Home Losses and Aviation Safety [Updated] VFA-213 Blacklions F/A-18F crashes off the coast of Key West

[Updated] VFA-213 Blacklions F/A-18F crashes off the coast of Key West

by Dario Leone
VFA-213 Blacklions F/A-18F crashes off the coast of Key West

The VFA-213 crew ejected from the F/A-18F, and were recovered by SAR air assets

As reported by Fox News, a U.S. Navy F/A-18F Super Hornet fighter het from VFA-213 Blacklions crashed off the coast of Key West, Florida, killing its two crew members on Mar. 14, 2018.

The pilot and the weapons systems officer, or WSO ejected from the aircraft, and were recovered by search and rescue (SAR) air assets.

A marina owner in the Florida Keys told WPLG that the F/A-18F caught fire mid-air, then crashed roughly one mile from the runway of Naval Air Station (NAS) Key West.

Officials said the crew was based out of NAS Oceana in Virginia Beach, Virginia.

President Trump during a roundtable at Boeing on Wednesday called the F/A-18E/F a work of “art,” and said that he’s working with Congress to fund 24 new jets.

Earlier this month, an F/A-18 from Blacklions performed a rare nighttime flyover in Annapolis, Maryland, ahead of a Capitals versus Maple Leafs outdoor NHL hockey game played at Navy-Marine Corps Memorial Stadium.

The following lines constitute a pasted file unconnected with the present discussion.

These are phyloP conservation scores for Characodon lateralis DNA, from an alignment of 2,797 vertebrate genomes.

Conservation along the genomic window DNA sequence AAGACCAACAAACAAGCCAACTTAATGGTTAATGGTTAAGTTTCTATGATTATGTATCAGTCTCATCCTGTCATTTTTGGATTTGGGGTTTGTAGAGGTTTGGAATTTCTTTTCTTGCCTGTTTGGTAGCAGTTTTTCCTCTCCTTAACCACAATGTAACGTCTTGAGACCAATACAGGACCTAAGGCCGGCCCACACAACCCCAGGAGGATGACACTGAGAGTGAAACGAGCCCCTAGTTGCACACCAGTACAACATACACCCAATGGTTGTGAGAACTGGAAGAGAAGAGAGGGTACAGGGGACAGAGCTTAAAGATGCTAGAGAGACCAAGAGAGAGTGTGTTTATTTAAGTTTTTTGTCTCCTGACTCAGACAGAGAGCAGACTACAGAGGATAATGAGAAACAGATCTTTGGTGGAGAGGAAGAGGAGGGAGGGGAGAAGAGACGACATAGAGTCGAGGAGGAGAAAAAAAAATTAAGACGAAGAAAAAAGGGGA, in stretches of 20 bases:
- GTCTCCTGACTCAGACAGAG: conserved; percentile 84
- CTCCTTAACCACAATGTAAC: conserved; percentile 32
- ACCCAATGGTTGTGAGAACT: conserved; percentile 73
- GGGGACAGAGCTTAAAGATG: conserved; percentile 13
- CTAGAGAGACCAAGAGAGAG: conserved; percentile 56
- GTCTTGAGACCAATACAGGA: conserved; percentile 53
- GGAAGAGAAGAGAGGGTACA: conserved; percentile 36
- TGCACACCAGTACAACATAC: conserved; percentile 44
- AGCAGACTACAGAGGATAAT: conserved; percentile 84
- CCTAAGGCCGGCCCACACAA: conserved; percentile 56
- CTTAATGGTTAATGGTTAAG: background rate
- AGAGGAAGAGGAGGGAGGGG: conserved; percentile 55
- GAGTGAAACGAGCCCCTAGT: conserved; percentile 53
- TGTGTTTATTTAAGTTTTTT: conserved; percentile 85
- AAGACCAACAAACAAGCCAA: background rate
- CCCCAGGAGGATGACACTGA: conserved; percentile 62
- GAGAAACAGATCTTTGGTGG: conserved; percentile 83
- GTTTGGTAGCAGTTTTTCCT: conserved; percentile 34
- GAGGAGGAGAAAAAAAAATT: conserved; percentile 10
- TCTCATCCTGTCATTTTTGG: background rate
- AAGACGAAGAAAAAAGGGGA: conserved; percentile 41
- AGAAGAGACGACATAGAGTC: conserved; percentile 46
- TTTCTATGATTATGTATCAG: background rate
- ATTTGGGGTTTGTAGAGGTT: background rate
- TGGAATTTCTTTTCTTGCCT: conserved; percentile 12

As we have previously reported last November Vice Adm Mike Shoemaker, commander of Naval Air Forces, has warned Congress that he only have 170 F/A-18 Super Hornet strike fighters (or 31% of the total inventory) that are fully mission capable and can fight a war.

In order to get its fighter squadrons to carriers, the U.S. Navy was transferring hundreds of parts from its non-deployed squadrons, decreasing those aircraft’s ability to respond to the call of duty if needed.

“At the beginning of October, in our Super Hornet community alone, only half of our total inventory of 542 aircraft were flyable, or mission capable,” Shoemaker wrote in a statement.

Photo credit: Mass Communication Specialist 3rd Class Christopher Gaines / U.S. Navy

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